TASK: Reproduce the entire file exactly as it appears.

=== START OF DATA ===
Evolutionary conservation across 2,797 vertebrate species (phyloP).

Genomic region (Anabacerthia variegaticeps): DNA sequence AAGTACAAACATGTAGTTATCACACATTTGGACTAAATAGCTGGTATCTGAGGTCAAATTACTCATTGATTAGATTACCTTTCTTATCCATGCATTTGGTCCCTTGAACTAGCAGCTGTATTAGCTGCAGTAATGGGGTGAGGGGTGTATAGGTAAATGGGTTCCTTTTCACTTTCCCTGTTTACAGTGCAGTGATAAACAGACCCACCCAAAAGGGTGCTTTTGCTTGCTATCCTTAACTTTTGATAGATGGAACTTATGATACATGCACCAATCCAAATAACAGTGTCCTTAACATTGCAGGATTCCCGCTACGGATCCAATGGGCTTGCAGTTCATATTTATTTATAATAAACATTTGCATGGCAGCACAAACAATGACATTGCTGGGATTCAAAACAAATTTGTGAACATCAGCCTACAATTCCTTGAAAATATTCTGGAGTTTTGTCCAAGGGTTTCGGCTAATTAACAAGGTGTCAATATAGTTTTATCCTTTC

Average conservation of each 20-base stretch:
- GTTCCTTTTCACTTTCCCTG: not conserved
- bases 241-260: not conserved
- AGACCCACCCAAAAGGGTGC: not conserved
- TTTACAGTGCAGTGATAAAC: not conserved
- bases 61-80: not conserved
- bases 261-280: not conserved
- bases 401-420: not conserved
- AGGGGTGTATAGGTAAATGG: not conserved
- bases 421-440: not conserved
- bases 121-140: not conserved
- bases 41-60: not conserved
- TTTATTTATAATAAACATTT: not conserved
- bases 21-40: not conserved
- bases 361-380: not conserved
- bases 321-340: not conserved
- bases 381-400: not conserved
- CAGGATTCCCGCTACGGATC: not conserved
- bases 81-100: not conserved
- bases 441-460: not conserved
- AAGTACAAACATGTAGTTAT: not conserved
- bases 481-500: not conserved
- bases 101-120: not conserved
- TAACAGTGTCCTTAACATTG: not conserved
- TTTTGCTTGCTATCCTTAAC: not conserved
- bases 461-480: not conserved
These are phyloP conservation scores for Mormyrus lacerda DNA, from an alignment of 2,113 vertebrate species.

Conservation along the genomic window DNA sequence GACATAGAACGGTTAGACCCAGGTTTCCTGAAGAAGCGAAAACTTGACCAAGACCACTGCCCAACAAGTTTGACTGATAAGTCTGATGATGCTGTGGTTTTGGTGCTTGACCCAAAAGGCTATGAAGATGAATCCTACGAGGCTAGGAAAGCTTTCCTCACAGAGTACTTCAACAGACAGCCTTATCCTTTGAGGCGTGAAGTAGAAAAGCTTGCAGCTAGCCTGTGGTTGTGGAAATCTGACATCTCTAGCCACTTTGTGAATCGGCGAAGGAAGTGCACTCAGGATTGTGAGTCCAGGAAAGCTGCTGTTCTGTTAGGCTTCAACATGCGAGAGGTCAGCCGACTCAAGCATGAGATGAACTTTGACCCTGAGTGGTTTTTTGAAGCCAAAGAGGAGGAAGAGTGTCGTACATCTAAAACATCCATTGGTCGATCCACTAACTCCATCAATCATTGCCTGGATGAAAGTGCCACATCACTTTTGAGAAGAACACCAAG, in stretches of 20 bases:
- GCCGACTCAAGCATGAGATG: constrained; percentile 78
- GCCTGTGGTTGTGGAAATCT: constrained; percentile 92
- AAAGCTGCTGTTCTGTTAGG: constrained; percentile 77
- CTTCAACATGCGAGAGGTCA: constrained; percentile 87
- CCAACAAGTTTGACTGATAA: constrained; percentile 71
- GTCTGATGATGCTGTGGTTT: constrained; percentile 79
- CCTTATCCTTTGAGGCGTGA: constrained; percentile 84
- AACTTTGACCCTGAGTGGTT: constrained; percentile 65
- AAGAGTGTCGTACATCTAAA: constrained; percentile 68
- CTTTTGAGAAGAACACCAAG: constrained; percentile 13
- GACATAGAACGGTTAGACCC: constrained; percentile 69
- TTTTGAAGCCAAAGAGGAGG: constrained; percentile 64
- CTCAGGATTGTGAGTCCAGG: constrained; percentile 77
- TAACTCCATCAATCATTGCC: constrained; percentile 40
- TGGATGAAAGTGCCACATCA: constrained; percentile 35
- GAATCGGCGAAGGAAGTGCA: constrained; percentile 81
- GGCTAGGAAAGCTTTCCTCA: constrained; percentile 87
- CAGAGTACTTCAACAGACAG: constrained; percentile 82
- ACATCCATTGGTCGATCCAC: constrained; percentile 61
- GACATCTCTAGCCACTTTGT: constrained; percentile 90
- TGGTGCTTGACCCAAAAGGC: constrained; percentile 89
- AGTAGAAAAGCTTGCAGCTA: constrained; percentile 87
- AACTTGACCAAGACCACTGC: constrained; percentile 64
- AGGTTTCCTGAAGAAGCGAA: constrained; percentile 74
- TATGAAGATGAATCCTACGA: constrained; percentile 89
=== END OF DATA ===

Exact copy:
Evolutionary conservation across 2,797 vertebrate species (phyloP).

Genomic region (Anabacerthia variegaticeps): DNA sequence AAGTACAAACATGTAGTTATCACACATTTGGACTAAATAGCTGGTATCTGAGGTCAAATTACTCATTGATTAGATTACCTTTCTTATCCATGCATTTGGTCCCTTGAACTAGCAGCTGTATTAGCTGCAGTAATGGGGTGAGGGGTGTATAGGTAAATGGGTTCCTTTTCACTTTCCCTGTTTACAGTGCAGTGATAAACAGACCCACCCAAAAGGGTGCTTTTGCTTGCTATCCTTAACTTTTGATAGATGGAACTTATGATACATGCACCAATCCAAATAACAGTGTCCTTAACATTGCAGGATTCCCGCTACGGATCCAATGGGCTTGCAGTTCATATTTATTTATAATAAACATTTGCATGGCAGCACAAACAATGACATTGCTGGGATTCAAAACAAATTTGTGAACATCAGCCTACAATTCCTTGAAAATATTCTGGAGTTTTGTCCAAGGGTTTCGGCTAATTAACAAGGTGTCAATATAGTTTTATCCTTTC

Average conservation of each 20-base stretch:
- GTTCCTTTTCACTTTCCCTG: not conserved
- bases 241-260: not conserved
- AGACCCACCCAAAAGGGTGC: not conserved
- TTTACAGTGCAGTGATAAAC: not conserved
- bases 61-80: not conserved
- bases 261-280: not conserved
- bases 401-420: not conserved
- AGGGGTGTATAGGTAAATGG: not conserved
- bases 421-440: not conserved
- bases 121-140: not conserved
- bases 41-60: not conserved
- TTTATTTATAATAAACATTT: not conserved
- bases 21-40: not conserved
- bases 361-380: not conserved
- bases 321-340: not conserved
- bases 381-400: not conserved
- CAGGATTCCCGCTACGGATC: not conserved
- bases 81-100: not conserved
- bases 441-460: not conserved
- AAGTACAAACATGTAGTTAT: not conserved
- bases 481-500: not conserved
- bases 101-120: not conserved
- TAACAGTGTCCTTAACATTG: not conserved
- TTTTGCTTGCTATCCTTAAC: not conserved
- bases 461-480: not conserved
These are phyloP conservation scores for Mormyrus lacerda DNA, from an alignment of 2,113 vertebrate species.

Conservation along the genomic window DNA sequence GACATAGAACGGTTAGACCCAGGTTTCCTGAAGAAGCGAAAACTTGACCAAGACCACTGCCCAACAAGTTTGACTGATAAGTCTGATGATGCTGTGGTTTTGGTGCTTGACCCAAAAGGCTATGAAGATGAATCCTACGAGGCTAGGAAAGCTTTCCTCACAGAGTACTTCAACAGACAGCCTTATCCTTTGAGGCGTGAAGTAGAAAAGCTTGCAGCTAGCCTGTGGTTGTGGAAATCTGACATCTCTAGCCACTTTGTGAATCGGCGAAGGAAGTGCACTCAGGATTGTGAGTCCAGGAAAGCTGCTGTTCTGTTAGGCTTCAACATGCGAGAGGTCAGCCGACTCAAGCATGAGATGAACTTTGACCCTGAGTGGTTTTTTGAAGCCAAAGAGGAGGAAGAGTGTCGTACATCTAAAACATCCATTGGTCGATCCACTAACTCCATCAATCATTGCCTGGATGAAAGTGCCACATCACTTTTGAGAAGAACACCAAG, in stretches of 20 bases:
- GCCGACTCAAGCATGAGATG: constrained; percentile 78
- GCCTGTGGTTGTGGAAATCT: constrained; percentile 92
- AAAGCTGCTGTTCTGTTAGG: constrained; percentile 77
- CTTCAACATGCGAGAGGTCA: constrained; percentile 87
- CCAACAAGTTTGACTGATAA: constrained; percentile 71
- GTCTGATGATGCTGTGGTTT: constrained; percentile 79
- CCTTATCCTTTGAGGCGTGA: constrained; percentile 84
- AACTTTGACCCTGAGTGGTT: constrained; percentile 65
- AAGAGTGTCGTACATCTAAA: constrained; percentile 68
- CTTTTGAGAAGAACACCAAG: constrained; percentile 13
- GACATAGAACGGTTAGACCC: constrained; percentile 69
- TTTTGAAGCCAAAGAGGAGG: constrained; percentile 64
- CTCAGGATTGTGAGTCCAGG: constrained; percentile 77
- TAACTCCATCAATCATTGCC: constrained; percentile 40
- TGGATGAAAGTGCCACATCA: constrained; percentile 35
- GAATCGGCGAAGGAAGTGCA: constrained; percentile 81
- GGCTAGGAAAGCTTTCCTCA: constrained; percentile 87
- CAGAGTACTTCAACAGACAG: constrained; percentile 82
- ACATCCATTGGTCGATCCAC: constrained; percentile 61
- GACATCTCTAGCCACTTTGT: constrained; percentile 90
- TGGTGCTTGACCCAAAAGGC: constrained; percentile 89
- AGTAGAAAAGCTTGCAGCTA: constrained; percentile 87
- AACTTGACCAAGACCACTGC: constrained; percentile 64
- AGGTTTCCTGAAGAAGCGAA: constrained; percentile 74
- TATGAAGATGAATCCTACGA: constrained; percentile 89